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Excerpt from Oral History Interview with Jessie Streater, November 10, 2001. Interview R-0165. Southern Oral History Program Collection (#4007) See Entire Interview >>

Seeking religion and finding Mormonism

Streater remembers that she sought spiritual fulfillment at a variety of churches before discovering Mormonism. She remembers a welcoming community that provided a unique setting for spiritual awakening and membership in a religious fellowship she eventually experienced.

Citing this Excerpt

Oral History Interview with Jessie Streater, November 10, 2001. Interview R-0165. Southern Oral History Program Collection (#4007) in the Southern Oral History Program Collection, Southern Historical Collection, Wilson Library, University of North Carolina at Chapel Hill.

Full Text of the Excerpt

BARBARA COPELAND:
How important was religion and religious training in your home when you were coming up?
JESSIE STREATER:
Well, I don't think it was really important because my mom and my dad didn't go. So it was up to us whether we wanted to go or not. If we went, that was fine. If we didn't, that was okay. But I had a godmother that stressed the issue of going to church, and I stayed with her a lot. So I went to church a lot.
BARBARA COPELAND:
Did you feel that religion was very important in your immediate household with your children once you started bringing them up?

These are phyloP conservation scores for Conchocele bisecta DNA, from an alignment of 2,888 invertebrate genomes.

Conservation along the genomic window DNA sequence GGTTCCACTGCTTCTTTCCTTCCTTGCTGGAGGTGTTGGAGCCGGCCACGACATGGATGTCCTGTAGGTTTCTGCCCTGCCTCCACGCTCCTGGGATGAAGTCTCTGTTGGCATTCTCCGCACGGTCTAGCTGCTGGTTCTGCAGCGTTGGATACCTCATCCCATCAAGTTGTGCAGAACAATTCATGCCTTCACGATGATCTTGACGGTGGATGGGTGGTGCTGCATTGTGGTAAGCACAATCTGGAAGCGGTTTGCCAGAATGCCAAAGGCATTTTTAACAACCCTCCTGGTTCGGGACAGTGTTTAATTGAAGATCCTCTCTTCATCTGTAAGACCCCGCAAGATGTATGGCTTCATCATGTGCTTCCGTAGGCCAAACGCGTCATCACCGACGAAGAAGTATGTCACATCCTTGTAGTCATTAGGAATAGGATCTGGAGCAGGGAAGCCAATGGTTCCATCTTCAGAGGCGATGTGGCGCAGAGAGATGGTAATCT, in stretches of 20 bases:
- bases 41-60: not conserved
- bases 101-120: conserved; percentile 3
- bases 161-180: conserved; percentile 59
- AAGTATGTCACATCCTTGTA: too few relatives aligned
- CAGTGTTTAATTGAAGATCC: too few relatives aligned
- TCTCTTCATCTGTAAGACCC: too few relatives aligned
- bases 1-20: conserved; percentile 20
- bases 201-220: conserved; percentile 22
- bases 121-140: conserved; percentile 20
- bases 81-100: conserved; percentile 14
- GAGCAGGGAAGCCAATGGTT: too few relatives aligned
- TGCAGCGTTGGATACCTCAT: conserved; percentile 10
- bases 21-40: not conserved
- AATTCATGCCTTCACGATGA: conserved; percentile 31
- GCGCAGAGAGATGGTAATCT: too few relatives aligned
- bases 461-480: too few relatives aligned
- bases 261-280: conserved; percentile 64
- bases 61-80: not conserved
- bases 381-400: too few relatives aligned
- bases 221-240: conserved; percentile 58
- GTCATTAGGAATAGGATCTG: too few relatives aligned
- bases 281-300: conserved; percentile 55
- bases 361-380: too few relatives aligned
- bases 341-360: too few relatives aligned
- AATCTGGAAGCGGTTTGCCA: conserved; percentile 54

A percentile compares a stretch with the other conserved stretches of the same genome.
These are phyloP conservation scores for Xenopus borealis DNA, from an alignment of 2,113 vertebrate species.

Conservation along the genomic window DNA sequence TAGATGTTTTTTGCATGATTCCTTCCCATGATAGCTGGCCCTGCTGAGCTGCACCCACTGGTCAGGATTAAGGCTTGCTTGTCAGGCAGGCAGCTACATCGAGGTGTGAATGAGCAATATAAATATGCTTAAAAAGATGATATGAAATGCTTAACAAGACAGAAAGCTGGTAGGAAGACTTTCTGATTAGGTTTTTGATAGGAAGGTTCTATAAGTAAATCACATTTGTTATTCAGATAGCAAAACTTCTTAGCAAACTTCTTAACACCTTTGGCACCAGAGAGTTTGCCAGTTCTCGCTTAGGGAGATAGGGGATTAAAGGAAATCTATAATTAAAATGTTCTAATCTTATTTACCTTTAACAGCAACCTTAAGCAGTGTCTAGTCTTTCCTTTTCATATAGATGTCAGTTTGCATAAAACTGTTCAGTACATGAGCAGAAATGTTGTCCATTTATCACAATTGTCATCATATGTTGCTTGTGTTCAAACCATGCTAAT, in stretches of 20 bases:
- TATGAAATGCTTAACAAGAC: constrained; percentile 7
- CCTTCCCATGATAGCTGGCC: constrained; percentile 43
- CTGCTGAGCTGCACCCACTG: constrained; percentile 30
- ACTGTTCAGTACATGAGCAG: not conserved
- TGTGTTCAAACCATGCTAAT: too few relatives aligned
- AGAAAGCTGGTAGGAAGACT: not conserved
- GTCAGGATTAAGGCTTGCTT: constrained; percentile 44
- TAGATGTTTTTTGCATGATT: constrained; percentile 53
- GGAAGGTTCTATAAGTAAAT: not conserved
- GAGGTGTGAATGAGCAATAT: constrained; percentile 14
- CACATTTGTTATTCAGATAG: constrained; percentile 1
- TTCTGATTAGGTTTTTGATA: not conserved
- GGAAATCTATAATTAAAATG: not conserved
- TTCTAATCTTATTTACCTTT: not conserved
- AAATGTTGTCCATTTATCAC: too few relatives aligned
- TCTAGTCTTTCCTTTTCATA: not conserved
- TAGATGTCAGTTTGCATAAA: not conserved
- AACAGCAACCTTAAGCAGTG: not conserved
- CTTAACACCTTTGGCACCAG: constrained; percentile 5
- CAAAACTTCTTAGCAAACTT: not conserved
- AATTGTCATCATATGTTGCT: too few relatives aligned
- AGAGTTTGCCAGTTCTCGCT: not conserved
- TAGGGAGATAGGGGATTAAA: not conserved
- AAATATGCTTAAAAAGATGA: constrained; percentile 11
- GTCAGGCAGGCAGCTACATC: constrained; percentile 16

JESSIE STREATER:
I did. But it was just, it was I went to so many churches trying to get the feel of what I felt was right, and so it was hard for a really long time.
BARBARA COPELAND:
What types of, what church denomination did you belong to when you were a child?
JESSIE STREATER:
Mostly Southern Baptist.
BARBARA COPELAND:
Southern Baptist. And so in your adult life you were Southern Baptist also.
JESSIE STREATER:
Yeah, but then we changed to Pentecostal and Holiness. We went to quite a few of them.
BARBARA COPELAND:
What were some of the things that you liked or disliked about the church, those churches?
JESSIE STREATER:
I had a lot of questions and they would answer them, but it just wasn't satisfying to me. Some of the things that they did I didn't think was right. So I just decided that I'd just go to the next one and try the next one and keep trying and keep trying until I felt comfortable with whatever I was learning from that particular church.
BARBARA COPELAND:
So then you were soon after that you decided to go to the Mormon church. Can you tell me a little bit about that, that conversion?
JESSIE STREATER:
Well, my sister lived in Wilmington. She moved to Wilmington. My children went there for the summer, and they just kept telling me about this church that they went to and how nice it was and everything. So I said when we, my husband and I came we would go to this church and see what it was about. Actually my brother in law introduced us to the church, and we went to the church, and we had the missionaries come out and give us some lessons.
BARBARA COPELAND:
So what exactly did you like about the Mormon church that was so different from the other experiences that you had at the other churches?
JESSIE STREATER: